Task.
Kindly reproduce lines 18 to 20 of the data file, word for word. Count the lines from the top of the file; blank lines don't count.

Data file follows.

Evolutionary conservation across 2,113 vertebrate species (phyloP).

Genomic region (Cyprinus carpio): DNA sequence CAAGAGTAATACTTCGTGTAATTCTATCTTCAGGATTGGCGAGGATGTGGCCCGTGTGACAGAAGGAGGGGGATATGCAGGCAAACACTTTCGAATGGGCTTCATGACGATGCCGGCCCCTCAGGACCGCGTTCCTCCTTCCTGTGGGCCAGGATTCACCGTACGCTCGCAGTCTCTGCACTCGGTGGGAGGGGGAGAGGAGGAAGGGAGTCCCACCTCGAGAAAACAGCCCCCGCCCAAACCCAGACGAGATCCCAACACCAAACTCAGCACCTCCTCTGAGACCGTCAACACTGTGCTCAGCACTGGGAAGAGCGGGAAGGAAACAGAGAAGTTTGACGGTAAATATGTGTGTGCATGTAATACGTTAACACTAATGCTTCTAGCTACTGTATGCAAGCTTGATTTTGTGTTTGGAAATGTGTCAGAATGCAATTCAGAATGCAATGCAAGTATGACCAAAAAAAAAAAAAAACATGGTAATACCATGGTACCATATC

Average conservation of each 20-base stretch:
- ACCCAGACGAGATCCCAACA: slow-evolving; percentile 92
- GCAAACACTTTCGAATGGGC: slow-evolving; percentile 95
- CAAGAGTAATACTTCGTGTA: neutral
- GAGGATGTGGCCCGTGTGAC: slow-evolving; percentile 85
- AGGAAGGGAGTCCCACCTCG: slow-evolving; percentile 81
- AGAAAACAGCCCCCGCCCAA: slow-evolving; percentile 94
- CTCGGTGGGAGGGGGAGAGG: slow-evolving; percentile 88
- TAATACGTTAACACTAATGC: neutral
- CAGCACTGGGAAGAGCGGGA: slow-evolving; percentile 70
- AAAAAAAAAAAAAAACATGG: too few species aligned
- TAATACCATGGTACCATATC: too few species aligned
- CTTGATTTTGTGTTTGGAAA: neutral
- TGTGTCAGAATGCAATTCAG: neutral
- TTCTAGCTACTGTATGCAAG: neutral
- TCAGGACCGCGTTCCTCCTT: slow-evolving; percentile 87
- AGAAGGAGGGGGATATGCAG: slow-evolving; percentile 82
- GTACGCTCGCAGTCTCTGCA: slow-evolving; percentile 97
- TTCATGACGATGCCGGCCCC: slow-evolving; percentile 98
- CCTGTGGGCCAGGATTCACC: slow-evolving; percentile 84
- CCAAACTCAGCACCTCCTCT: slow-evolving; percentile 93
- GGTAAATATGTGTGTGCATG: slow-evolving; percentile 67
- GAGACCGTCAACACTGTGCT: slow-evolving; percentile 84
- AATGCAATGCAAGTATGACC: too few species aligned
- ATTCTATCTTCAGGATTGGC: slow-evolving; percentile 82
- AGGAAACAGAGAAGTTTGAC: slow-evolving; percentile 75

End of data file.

- TCAGGACCGCGTTCCTCCTT: slow-evolving; percentile 87
- AGAAGGAGGGGGATATGCAG: slow-evolving; percentile 82
- GTACGCTCGCAGTCTCTGCA: slow-evolving; percentile 97